I anxiously sift through the sea of humanity coming in waves, peering for that one special face.
I was still trying to adjust to the new security procedures at Denver International Airport. It was easier when I could wait at the gate, passengers dribbling through the door, recognizing my loved ones before they saw me.
Nowadays I usually pick them up on the top floor, my car barely coming to a rolling stop, tossing suitcases in the rear and hustling my hapless visitor into the back seat before the officer points his finger, barking “Lady, move on.”
But today is special. Evan has spent a semester abroad. I’ve missed him and I can’t bear to idle in short term parking, trying to coordinate the NASCAR worthy pick up.
I pull in to the garage, make my way through the terminal and stand behind the rope in the lobby. The problem is that even knowing when his plane lands it’s impossible to calculate how long it will take him to get from his seat, out of the airplane, down the lengthy corridor, get in the train and finally come up the escalator. So many planes must be landing at the same time that when a train rumbles to the station far underground, hundreds of weary travelers pour upstairs.
I am positive that if I don’t see my son before he sees me he’ll think that I must not care enough.
I scan face after face as soon as I see the tops of their heads, trying to imagine how the Secret Service accomplishes this task of facial recognition as they protect our president.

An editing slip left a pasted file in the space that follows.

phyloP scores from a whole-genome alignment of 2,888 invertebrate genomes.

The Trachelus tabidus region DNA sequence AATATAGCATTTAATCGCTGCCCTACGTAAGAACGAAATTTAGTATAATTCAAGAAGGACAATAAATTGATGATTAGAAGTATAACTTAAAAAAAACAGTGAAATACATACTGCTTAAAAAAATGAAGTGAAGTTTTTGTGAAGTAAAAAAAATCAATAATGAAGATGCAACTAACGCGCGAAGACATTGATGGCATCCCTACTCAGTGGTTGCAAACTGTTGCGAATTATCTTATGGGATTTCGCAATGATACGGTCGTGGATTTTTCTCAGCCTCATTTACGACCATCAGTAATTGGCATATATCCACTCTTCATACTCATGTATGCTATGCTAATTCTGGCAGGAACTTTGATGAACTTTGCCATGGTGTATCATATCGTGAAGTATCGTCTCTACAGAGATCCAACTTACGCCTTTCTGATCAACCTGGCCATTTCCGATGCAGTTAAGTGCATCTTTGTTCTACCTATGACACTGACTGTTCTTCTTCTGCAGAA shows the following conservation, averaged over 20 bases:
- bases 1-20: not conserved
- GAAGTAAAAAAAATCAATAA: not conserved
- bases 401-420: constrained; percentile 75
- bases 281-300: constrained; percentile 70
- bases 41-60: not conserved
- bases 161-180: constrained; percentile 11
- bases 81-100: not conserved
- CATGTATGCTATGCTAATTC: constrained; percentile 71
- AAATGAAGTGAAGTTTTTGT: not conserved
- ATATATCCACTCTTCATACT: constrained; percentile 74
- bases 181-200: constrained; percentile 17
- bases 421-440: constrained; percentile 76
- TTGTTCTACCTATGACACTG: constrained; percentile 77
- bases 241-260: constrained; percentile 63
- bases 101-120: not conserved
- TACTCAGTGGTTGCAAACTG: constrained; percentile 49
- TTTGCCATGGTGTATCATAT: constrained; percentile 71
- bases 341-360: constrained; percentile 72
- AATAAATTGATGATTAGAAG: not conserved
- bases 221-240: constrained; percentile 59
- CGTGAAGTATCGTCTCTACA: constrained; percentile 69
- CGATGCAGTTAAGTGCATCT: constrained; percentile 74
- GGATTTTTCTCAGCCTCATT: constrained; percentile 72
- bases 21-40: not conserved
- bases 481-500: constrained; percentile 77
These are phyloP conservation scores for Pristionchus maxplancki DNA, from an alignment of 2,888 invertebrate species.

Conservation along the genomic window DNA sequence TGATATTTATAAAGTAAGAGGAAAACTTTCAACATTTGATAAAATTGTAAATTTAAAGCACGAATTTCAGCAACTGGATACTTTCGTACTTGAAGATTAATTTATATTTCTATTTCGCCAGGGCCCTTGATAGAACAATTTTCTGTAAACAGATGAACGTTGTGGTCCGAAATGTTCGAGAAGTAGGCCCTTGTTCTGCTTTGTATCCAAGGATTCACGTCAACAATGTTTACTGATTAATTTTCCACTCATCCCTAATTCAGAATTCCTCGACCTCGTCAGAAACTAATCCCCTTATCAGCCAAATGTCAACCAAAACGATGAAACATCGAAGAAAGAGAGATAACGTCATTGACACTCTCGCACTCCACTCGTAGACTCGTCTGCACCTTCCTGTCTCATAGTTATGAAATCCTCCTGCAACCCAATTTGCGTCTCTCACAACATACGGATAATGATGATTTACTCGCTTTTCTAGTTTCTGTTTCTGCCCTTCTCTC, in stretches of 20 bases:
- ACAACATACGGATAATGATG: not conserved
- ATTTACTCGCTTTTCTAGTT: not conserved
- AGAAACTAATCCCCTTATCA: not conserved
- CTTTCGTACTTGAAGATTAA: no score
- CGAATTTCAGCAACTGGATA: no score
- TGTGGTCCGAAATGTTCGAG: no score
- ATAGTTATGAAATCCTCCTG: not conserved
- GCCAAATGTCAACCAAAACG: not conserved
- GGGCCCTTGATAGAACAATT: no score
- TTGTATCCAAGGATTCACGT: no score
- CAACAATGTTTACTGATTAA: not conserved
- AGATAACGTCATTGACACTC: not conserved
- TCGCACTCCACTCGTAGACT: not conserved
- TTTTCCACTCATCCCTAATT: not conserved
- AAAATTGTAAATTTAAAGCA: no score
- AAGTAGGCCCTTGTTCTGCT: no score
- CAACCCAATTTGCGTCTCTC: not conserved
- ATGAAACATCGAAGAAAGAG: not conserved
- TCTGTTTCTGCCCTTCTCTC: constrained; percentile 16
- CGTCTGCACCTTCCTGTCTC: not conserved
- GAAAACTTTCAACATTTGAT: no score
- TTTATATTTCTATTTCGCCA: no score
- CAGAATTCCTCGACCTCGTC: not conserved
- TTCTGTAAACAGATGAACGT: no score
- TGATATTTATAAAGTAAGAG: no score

After a mere 15 minutes the stress takes it’s toll on me and my eyes–and mind–wander. I become aware of an elderly man to my left, satchel in hand, clearly befuddled.
The years had not been kind to him. I don’t know if he’d been good looking in his youth, but he was homely now. His shoulders were stooped, his complexion bad and the inches he’d lost in height seemed to have lengthened his nose.
Understanding how overwhelming traveling can be, I was going to offer help. Suddenly his face broke into a wide grin, his eyes grew moist and he stood up tall. He was enveloped by a group of men his age wearing caps and vests that declared they were veterans of the same war, same squadron.
There was much back slapping and hugging. One of his friends picked up the satchel and he drifted away in the middle of a cloud of love and good humor.
I took stock of myself. Already I could tell that I was not aging particularly well, shrinking and gaining weight. Pretty soon I’d look like Mrs. Bilbo Baggins from the Hobbit.
My grandmother had suffered from early onset Alzheimer’s and my father dementia. They seemed lonely in the end. I yearn to grow old luxuriating in the company of people who care about me. In this world where there are so many of us I want to walk in to gatherings of friends and family and see their faces light up because I am there.
I worry Evan won’t recognize me. I touch my nose to see if it feels different.
Another mass of humanity rises up from the bowels of the building and I sense before I see that my beloved boy is home.
My cheeks grow warm and his face lights up when he sees me. I hold on to his neck and the world dissolves around us.